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Homework Help: How is this possible? (circuits)

  1. Apr 15, 2010 #1
    1. The problem statement, all variables and given/known data
    [PLAIN]http://img441.imageshack.us/img441/7796/81673480.jpg [Broken]
    given this circuit find the total resistance of the circuit


    2. Relevant equations
    I = V/R


    3. The attempt at a solution

    ok I think that there are two ways of solving this, 1 by finding the total resistance directly from the resistors because some are in series some are in parallel

    the other way is to find the total current and then the Rtot will be V/Itot

    So, I found the I total using the online wolframalpha calculator which is

    solve[{36 - 3y - 6(y+z)=0,36-6x-3(x-z)=0,-6x-3z+3y=0},{x,y,z}]

    so
    x = 24/7 ~~ 3.428571 and y = 36/7 ~~ 5.142857 and z = -12/7 ~~ -1.714286

    x is I1 which flows over R1 y is I2 which flows over R4 and z is I3 which flows over R3

    the answers are correct since my book has the same answers for the currents

    so Itot = I1 + I2 = 3.428571+5.142857 = 8.571428 A

    hence Rtot = 36*Itot = 4.2 Ω (which is the correct answer)

    using the method with parallel and series I said that R5 and R3 are in parallel, hence, R35 = 2 Ω

    R35 is in series with R4 hence R345 = 2 + 3 = 5 Ω

    R345 is in parallel with R12 = 9 Ω

    SO Rtot = 45 / 14 = 3.21428571

    I can't understand why im getting different results, can anyone help me? thanks
     
    Last edited by a moderator: May 4, 2017
  2. jcsd
  3. Apr 15, 2010 #2

    phyzguy

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    When you combine two parallel resistors, the equations assumes that the resistors are connected in parallel, which means the two resistors are a parallel path between two circuit nodes. R3 and R5 are connected to the same node at one end but not at the other end, so they are not in parallel. No two resistors in this circuit are truly in parallel, so you have to set up a system of equations with the various currents as the unknowns, which is what Wolfram Alpha did. Your second analysis is incorrect.
     
  4. Apr 16, 2010 #3
    thanks for the answer, but could we assume that they are in series?

    let's just leave the exercise if my prof gave me this circuit and told me find the resistance of each resistor, how would I do it using parallel and series theorems? thanks in advance
     
  5. Apr 17, 2010 #4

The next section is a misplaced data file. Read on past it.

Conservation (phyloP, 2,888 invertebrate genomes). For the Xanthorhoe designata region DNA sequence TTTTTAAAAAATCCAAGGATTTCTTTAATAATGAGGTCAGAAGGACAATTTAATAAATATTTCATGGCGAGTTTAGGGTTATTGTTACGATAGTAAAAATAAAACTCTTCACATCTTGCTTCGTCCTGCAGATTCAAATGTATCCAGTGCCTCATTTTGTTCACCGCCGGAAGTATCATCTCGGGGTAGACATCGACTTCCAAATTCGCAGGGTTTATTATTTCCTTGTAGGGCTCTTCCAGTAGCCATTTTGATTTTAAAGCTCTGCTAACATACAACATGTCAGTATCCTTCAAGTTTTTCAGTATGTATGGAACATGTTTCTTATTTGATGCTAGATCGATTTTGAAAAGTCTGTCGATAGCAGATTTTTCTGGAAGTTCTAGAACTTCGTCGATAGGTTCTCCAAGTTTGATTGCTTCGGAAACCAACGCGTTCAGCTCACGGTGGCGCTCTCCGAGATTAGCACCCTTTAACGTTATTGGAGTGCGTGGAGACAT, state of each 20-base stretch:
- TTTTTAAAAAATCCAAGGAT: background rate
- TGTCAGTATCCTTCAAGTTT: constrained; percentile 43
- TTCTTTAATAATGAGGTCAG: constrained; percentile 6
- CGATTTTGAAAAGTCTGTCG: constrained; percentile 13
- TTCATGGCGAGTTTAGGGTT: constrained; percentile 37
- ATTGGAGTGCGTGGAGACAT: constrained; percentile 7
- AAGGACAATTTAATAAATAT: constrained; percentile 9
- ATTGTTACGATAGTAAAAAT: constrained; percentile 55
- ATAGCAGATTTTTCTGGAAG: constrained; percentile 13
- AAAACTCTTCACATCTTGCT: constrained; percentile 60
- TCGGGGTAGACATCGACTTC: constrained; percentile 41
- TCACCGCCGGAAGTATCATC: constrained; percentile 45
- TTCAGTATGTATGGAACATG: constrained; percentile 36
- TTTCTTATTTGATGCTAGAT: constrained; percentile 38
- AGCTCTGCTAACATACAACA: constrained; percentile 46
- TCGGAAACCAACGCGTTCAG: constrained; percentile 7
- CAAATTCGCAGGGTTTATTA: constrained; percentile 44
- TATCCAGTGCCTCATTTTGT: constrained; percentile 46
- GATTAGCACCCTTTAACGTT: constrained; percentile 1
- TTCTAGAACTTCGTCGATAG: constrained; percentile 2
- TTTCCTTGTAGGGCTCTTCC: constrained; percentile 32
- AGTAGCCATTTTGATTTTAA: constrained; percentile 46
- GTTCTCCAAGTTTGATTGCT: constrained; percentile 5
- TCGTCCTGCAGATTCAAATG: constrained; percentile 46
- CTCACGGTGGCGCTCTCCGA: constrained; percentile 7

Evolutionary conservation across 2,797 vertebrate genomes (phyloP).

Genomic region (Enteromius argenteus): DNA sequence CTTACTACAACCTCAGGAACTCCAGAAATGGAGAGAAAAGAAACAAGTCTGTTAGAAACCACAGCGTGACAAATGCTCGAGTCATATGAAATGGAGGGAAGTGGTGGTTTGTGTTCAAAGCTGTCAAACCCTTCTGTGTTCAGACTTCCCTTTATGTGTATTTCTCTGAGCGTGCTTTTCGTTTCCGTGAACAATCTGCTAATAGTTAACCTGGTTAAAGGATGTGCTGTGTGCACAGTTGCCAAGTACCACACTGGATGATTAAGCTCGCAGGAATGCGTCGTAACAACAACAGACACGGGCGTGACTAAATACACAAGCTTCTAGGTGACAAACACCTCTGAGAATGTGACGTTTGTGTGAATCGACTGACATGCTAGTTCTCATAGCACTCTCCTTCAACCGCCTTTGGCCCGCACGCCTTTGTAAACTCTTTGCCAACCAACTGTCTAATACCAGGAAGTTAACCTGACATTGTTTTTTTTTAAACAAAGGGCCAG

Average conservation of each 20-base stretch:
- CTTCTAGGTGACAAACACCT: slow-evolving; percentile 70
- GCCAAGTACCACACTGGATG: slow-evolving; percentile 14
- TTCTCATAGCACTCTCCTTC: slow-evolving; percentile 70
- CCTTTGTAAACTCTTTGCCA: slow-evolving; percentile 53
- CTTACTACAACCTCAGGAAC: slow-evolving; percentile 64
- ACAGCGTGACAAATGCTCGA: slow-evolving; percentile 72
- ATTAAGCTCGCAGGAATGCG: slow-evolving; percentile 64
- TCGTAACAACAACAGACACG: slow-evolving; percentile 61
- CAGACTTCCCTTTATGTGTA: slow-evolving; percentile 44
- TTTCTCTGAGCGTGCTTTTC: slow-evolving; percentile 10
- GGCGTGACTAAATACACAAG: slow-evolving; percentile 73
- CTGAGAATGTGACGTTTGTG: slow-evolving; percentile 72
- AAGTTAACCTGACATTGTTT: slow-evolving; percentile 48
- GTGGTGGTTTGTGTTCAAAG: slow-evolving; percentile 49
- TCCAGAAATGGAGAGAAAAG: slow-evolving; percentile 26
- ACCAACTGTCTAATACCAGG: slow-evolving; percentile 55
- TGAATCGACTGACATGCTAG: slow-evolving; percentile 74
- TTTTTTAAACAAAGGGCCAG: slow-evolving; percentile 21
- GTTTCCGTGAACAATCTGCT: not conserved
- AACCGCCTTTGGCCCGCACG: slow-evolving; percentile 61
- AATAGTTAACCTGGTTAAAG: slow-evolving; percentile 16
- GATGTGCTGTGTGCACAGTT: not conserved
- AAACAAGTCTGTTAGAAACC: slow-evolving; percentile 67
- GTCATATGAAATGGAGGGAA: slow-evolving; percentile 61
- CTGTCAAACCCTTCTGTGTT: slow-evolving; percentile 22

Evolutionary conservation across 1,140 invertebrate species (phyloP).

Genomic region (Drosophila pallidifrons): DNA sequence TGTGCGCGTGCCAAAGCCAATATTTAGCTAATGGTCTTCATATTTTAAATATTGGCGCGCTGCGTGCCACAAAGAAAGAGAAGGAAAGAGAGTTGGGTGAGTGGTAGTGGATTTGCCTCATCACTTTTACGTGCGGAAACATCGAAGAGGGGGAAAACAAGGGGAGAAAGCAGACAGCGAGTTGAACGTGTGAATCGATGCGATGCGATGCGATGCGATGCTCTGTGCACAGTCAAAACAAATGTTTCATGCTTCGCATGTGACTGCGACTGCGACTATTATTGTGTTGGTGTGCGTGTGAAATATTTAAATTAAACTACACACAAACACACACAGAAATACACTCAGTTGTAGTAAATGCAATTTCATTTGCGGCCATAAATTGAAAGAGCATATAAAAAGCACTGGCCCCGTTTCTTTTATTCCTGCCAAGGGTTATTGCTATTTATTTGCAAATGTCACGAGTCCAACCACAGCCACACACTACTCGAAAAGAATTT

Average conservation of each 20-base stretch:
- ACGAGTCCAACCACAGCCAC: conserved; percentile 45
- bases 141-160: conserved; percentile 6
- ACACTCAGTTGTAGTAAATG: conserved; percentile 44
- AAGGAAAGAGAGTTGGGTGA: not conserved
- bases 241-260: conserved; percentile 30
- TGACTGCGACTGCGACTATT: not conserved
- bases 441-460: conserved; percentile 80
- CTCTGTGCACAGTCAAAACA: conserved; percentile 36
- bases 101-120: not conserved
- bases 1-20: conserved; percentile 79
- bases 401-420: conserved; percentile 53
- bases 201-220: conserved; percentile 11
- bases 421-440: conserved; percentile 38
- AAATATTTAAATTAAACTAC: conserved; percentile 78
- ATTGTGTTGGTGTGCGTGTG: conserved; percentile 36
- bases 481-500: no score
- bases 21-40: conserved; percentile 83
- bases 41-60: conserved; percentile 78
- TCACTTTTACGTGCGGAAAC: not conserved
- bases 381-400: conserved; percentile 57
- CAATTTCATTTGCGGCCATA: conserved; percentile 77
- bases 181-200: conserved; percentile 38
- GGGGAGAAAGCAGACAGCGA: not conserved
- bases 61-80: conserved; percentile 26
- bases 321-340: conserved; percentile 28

phyzguy

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    I don't know of a way to analyze a network like this with only series and parallel equations. Maybe someone else does.
     
  6. Apr 17, 2010 #5
    Only series and parallel equations won't to work, since none of them are truly in series or parallel. Kirchhoff's laws are the way to go, I'm affraid.
     
  7. Apr 17, 2010 #6
    YOU SHOULD NOT AND CANNOT USE Paralled and Series Laws because there another resistance in the iddle ! The oonly way to solve this is Kirchoff laws..Folow the Junction law and you'll get it !
     
  8. Apr 17, 2010 #7
    No, there's an easy way, almost by inspection. I'm writing it up in a second post.
     
  9. Apr 17, 2010 #8
    1) split the top into two 36 Volt sources
    2) remove the three ohm resistor
    3) compute the voltages in the (now seperate) dividers. It works out to 12 and 24 volts.
    4) make a Thevenin equivalent for the center node. This means you now have a 12 volt generator in series with a (3||6=2) ohm resistor on the left, and on the right you have a 24 volt generator with a 2 ohm resistor on the right. You may now connect the center 3 ohm resistor back into the circuit. You have a 3 resistor divider with a 12 volt source on one side and a 24 volt source on the other. The resistors are 2 3 and 2 ohms in series.
    5) the voltage on the left of the 3 ohm resistor is 12+(24-12)/(2+3+2)*2 = 24/7 + 12.
    6) the voltage on the right of the 3 ohm resistor is 24-(24-12)/(2+3+2)*2 = 24 - 24/7.
    7) you now have the voltages at the two nodes of the 3 ohm resistor in the original circuit. work out the current through the bottom two legs of the original circuit, a 3 ohm on the left and a 6 ohm on the right. Add them up, call it I.
    8) 36/I = the resistance of the original circuit.

    By insepction. (Except I'm bad at arithmetic. Use a calculator while you insepct.)

    Edit: It comes out 4.2. If someone tells me how to post pics, I'll draw schematics of the transformations and equivalent circuits.
     
    Last edited: Apr 17, 2010
  10. May 29, 2010 #9
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